Knowledge is power — and the ability to read and write is the most fundamental aspect of education. Indeed, a key indicator of a country’s economic prospects is its literacy rate. We wonder: What percentage of the world’s adult population is illiterate?
A. 7% is not correct.
China has an illiteracy rate of about 7%, meaning that 71 million adults in the country cannot read and write a simple statement on their daily life. This is significantly below the 20% illiteracy rate for developing countries as a whole.
China’s illiteracy rate is comparable to that of other emerging market countries in Asia, such as Indonesia (9%), the Philippines (7%) and Thailand (6%).
B. 13% is not correct.
The illiteracy rate among youth — defined as those aged between 15 and 24 — is considerably lower than the rate among adults. The illiteracy rate among girls worldwide is 13%, compared to 9% among boys. This difference is due to the fact that too often, when family resources to pay for education are scarce, the choice is made to send boys to school — and few, if any, girls.
Overall, about one in nine teens and young adults is illiterate. This represents a significant improvement since 1990, when 12% of boys and 21% of girls were illiterate.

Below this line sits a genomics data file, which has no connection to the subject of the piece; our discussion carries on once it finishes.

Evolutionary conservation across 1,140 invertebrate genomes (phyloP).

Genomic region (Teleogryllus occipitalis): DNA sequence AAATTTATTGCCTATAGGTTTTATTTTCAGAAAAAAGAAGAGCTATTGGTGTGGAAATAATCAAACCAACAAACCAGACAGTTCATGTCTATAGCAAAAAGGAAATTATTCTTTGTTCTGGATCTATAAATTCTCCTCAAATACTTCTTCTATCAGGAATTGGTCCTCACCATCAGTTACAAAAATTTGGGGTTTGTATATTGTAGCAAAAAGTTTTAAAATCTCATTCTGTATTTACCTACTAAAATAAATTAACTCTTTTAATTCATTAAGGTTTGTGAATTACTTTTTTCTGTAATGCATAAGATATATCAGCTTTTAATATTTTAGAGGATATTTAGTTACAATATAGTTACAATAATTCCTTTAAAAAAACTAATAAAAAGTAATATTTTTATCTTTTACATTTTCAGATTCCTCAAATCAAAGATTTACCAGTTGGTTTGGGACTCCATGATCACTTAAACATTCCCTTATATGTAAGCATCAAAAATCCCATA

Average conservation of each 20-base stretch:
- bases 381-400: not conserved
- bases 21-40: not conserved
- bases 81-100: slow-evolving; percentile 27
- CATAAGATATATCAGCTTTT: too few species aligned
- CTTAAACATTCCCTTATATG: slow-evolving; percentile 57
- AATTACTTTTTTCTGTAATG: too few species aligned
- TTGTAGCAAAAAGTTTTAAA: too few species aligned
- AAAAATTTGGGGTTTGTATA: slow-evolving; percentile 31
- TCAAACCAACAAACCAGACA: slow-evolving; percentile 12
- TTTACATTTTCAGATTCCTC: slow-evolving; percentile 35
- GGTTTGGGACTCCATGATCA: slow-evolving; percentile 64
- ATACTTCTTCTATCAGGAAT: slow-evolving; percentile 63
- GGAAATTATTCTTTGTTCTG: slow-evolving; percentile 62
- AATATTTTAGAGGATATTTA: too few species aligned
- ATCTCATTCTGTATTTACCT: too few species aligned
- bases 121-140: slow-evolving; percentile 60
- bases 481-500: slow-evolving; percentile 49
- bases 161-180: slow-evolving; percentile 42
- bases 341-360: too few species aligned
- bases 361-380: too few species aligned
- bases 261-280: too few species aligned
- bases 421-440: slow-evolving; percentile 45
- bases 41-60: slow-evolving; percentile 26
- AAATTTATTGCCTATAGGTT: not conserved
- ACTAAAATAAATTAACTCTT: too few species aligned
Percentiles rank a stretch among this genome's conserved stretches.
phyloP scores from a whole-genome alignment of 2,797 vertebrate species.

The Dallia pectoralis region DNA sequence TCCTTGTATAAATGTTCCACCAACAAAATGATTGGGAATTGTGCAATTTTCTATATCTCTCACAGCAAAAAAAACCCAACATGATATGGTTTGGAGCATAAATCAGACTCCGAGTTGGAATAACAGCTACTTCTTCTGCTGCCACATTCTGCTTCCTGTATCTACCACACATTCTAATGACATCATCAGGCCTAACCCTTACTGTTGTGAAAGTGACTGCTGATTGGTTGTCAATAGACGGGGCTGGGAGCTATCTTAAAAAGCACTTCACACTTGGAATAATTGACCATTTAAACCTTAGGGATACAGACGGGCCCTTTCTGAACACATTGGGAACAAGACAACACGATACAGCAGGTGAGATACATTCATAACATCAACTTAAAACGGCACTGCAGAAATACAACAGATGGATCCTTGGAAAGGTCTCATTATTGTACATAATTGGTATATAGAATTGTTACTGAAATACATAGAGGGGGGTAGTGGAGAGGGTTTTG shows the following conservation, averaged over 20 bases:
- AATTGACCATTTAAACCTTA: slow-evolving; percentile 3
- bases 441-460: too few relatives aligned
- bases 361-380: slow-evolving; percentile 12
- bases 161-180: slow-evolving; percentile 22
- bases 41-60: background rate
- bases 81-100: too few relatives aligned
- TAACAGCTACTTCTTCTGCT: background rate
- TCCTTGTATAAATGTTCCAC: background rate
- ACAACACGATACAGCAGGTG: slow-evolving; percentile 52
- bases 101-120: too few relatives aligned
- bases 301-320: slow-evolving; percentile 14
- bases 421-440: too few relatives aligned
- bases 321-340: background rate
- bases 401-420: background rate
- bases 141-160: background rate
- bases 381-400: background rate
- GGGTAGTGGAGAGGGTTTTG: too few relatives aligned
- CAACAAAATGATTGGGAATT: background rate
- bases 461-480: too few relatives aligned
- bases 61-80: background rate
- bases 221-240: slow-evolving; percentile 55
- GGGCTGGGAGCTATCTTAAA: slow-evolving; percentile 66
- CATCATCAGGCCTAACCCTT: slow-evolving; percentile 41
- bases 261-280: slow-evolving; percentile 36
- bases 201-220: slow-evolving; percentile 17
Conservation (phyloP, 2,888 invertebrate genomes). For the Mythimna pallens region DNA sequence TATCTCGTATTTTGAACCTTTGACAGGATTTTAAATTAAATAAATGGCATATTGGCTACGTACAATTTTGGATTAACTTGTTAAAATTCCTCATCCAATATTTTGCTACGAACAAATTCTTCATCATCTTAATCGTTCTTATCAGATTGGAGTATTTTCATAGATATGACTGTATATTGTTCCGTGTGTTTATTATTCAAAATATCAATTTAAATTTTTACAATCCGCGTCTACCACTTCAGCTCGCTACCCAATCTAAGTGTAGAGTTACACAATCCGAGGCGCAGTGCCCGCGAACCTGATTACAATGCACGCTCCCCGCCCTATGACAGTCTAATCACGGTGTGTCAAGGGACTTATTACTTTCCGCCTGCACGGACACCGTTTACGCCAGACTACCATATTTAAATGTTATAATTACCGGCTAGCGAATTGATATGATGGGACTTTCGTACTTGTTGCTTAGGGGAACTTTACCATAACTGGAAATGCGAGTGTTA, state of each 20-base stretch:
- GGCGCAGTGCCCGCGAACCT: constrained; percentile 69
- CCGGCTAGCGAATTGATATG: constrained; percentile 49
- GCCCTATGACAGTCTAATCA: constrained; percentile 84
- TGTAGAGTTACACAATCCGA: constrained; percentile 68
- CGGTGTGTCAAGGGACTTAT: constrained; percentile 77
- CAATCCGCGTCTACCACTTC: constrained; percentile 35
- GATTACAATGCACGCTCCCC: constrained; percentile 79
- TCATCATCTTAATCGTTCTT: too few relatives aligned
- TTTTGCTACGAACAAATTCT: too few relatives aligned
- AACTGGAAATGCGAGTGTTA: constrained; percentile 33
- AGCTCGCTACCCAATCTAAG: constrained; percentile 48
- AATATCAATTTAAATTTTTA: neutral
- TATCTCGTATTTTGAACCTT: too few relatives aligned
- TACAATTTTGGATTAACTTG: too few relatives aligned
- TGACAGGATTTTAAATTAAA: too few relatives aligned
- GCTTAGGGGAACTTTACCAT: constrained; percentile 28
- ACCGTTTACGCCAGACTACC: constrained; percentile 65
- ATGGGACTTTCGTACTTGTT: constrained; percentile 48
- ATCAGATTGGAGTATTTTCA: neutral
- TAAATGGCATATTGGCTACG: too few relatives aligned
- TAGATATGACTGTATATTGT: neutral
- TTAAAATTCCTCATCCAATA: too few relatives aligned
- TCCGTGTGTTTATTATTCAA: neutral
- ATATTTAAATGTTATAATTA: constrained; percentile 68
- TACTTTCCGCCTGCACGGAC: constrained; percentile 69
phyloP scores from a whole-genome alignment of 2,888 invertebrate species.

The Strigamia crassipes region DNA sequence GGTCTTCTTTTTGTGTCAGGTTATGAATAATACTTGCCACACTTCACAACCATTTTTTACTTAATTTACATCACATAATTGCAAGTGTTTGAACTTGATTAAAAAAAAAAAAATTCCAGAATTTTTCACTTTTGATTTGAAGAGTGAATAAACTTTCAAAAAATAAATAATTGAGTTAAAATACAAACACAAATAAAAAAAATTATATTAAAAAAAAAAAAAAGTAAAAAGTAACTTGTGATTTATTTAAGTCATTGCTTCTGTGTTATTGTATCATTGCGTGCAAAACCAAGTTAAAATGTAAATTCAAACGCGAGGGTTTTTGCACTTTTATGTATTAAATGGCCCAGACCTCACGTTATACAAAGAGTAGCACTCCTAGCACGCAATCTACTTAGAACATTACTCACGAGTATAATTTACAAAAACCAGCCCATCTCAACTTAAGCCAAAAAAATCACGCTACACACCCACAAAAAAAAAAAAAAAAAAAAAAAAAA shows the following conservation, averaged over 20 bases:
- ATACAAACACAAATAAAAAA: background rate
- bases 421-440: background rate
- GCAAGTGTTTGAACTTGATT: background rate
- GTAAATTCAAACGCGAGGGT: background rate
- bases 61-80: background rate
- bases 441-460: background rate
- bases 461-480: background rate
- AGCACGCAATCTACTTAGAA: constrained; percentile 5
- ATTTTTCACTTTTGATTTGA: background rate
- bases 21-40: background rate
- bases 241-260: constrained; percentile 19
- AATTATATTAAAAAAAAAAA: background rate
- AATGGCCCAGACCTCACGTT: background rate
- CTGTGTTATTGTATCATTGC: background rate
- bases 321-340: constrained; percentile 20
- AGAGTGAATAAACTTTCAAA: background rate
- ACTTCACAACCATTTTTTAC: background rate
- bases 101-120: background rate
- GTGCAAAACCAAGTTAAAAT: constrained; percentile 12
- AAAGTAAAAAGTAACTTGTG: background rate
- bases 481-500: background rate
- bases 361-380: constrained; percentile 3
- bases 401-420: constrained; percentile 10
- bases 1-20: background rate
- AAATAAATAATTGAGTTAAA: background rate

C. 16% is correct.
The world’s overall adult illiteracy rate is 16%. Thus, 775 million adults, or about one in six men and women on earth, cannot read or write a simple message. This rate has decreased from 44% in 1950, 24% in 1990 and 18% in 2000.
Much of the progress has come in South Asia, where since 1990 the adult illiteracy rate has decreased from 52% to 36% — and youth illiteracy has fallen from 39% to 20%.
In contrast, with illiteracy rates ranging from 70-77%, Mali, Burkina Faso and Niger are the world's most illiterate countries. Altogether, eight of the ten countries with the highest illiteracy rates are found in sub-Saharan Africa, underscoring the region’s dire lack of economic development and educational resources.
D. 34% is not correct.
India’s illiteracy rate is 34%, surprisingly high for a country that recently has made headlines as a high-tech center for global outsourcing services in areas such as software development and engineering.
India has nearly four times as many illiterate adults as China — and India’s high illiteracy rate could become a severe disadvantage as the country continues its rise as a global economic power.